An opening at the side of the house leads to the entrance of an adult learning centre. There is a small garden off to the side. This would have been Mrs Jean Armour Burns’s plot. Seemingly she grew all sorts of unusual plants. Not far away, the River Nith flows past Dock Park, so-called since the time when sailing ships reached there to tie up. Jean Armour would walk down to the riverside to meet returning sailors who brought her plant seeds from distant lands.
A few years ago a statue was erected to her about midway between the Burns’ house and St Michael’s Church where the family came to worship. Some people think this commemoration to Jean Armour Burns was long overdue after her trials and tribulations of life with Robert.
In the south – east corner of the cemetery in St. Michael’s churchyard stands the elaborate Burns mausoleum, erected by public subscription 18 years after the poet’s death. His remains were taken from the original grave in another corner of the graveyard and re-interred in the mausoleum with great ceremony. The inscription on the gravestone from his first grave reads, “In memory of Robert Burns, who died the 21st July, 1796 in the 37th year of his age.”
Scotland’s National Bard is remembered throughout the world as a man of exceptional abilities as well as everyday human failings. He penned works of genius, but I also like to think of him deliberating over another of his verses,
‘To make a happy fireside clime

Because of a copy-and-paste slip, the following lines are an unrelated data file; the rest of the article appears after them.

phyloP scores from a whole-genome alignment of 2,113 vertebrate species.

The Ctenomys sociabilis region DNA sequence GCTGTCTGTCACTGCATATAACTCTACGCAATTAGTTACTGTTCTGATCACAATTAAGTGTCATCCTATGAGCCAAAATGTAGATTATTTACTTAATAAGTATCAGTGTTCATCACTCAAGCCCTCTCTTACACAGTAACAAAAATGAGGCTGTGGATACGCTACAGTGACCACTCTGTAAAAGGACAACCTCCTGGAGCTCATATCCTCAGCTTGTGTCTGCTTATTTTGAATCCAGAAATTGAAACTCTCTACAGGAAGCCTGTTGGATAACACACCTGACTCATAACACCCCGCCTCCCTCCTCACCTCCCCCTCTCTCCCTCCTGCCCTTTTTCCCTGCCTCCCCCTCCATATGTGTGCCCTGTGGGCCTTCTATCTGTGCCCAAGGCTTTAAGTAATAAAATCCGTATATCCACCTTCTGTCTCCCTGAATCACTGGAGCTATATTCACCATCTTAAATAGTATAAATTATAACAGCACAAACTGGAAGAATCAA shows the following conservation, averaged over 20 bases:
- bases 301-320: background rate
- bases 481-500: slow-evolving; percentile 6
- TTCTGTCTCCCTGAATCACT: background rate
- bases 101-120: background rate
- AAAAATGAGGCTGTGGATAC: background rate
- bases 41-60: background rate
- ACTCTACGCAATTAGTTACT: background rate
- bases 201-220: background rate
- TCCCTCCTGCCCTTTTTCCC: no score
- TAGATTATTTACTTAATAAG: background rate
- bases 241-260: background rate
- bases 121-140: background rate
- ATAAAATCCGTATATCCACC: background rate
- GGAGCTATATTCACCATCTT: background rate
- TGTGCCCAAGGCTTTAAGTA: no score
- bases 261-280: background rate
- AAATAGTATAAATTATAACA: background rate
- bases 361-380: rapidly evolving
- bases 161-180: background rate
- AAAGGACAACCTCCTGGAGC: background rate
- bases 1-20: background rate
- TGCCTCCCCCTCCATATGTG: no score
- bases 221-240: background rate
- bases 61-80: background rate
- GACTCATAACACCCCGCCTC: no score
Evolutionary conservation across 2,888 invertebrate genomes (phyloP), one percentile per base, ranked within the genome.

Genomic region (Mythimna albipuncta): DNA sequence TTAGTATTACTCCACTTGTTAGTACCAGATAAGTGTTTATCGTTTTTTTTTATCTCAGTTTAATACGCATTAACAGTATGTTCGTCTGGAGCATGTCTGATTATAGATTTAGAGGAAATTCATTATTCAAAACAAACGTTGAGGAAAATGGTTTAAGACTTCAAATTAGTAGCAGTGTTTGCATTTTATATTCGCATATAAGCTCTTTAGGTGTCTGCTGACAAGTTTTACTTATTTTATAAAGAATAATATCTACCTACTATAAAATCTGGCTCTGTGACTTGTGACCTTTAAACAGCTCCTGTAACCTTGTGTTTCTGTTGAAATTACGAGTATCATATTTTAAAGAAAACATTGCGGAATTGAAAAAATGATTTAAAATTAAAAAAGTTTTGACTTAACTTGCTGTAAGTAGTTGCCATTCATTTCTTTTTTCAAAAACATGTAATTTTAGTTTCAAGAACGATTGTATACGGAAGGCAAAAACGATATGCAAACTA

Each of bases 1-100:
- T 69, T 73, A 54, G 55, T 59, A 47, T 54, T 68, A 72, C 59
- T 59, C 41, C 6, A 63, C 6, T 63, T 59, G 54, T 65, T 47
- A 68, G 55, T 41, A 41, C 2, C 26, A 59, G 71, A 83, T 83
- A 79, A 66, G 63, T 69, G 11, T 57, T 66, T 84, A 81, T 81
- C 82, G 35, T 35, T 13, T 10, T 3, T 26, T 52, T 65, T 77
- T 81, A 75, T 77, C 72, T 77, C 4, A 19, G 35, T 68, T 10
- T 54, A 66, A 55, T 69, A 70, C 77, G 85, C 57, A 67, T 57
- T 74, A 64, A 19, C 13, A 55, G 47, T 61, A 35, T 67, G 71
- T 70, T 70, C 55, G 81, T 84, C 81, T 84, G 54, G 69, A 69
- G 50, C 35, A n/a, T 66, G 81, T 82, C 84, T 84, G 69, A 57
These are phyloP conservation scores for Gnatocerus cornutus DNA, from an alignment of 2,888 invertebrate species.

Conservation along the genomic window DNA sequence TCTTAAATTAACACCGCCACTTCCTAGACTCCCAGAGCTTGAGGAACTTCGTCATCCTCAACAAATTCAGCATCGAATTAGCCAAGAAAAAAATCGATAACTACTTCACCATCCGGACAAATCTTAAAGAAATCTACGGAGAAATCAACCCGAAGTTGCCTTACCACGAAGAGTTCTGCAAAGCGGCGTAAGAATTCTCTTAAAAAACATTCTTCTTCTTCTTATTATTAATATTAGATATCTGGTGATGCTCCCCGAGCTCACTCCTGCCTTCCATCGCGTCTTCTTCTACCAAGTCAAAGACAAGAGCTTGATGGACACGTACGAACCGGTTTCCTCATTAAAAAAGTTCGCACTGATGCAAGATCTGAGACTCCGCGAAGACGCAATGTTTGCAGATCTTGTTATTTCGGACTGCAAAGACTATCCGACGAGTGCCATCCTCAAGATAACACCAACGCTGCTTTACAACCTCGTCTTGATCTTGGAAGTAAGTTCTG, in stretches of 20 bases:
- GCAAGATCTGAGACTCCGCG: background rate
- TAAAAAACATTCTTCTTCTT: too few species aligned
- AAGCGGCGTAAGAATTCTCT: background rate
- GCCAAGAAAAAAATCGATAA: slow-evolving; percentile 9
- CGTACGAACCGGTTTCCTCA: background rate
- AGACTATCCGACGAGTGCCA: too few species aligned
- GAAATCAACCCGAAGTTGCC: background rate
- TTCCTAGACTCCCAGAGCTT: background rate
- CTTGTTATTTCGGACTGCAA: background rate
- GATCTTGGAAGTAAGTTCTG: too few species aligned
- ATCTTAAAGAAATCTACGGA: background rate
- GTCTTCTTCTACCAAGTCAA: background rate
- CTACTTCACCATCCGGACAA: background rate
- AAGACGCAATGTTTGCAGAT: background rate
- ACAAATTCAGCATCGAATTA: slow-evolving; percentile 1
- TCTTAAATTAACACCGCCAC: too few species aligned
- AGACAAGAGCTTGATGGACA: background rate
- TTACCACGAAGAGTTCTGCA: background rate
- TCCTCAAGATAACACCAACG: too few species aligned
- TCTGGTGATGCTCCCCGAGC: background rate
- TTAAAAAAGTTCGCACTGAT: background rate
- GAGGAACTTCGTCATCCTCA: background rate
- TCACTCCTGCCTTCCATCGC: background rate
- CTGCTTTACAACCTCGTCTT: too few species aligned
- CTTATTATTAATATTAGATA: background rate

To weans and wife
That’s the true pathos and sublime
of human life’. First published in The People’s Friend
TheNorth Sea can be bitterly cold, a dark, heaving, hostile world where huge waves, whipped up by storm force winds, will batter everything in their path. At such times, even sizeable ships might be at the mercy of the elements. In December 1799, a gale lasting three days destroyed over seventy vessels around the Scottish coast. HMS York ran aground on the Bell Rock. Caught off guard, the warship sank with the loss of all on board.
The Bell Rock, a sharp sandstone reef the size of five football pitches lies in the North Sea, twenty seven miles east of Dundee and eleven miles south of Arbroath. For hundreds of years, this natural hazard caused the deaths of numerous seafarers who were attempting to negotiate a way past it in foul weather. At high tide the rock could not be seen when it was under a few feet of water. At low tide, rugged projections jut just above the surface. Except for the occasional gleam of spray and tell tale break of white water there was not much to give away its presence – until the 1st February 1811. Then the Bell Rock Lighthouse shone out into the darkness sending a clear beam over the sea, ‘like a star of the first magnitude’.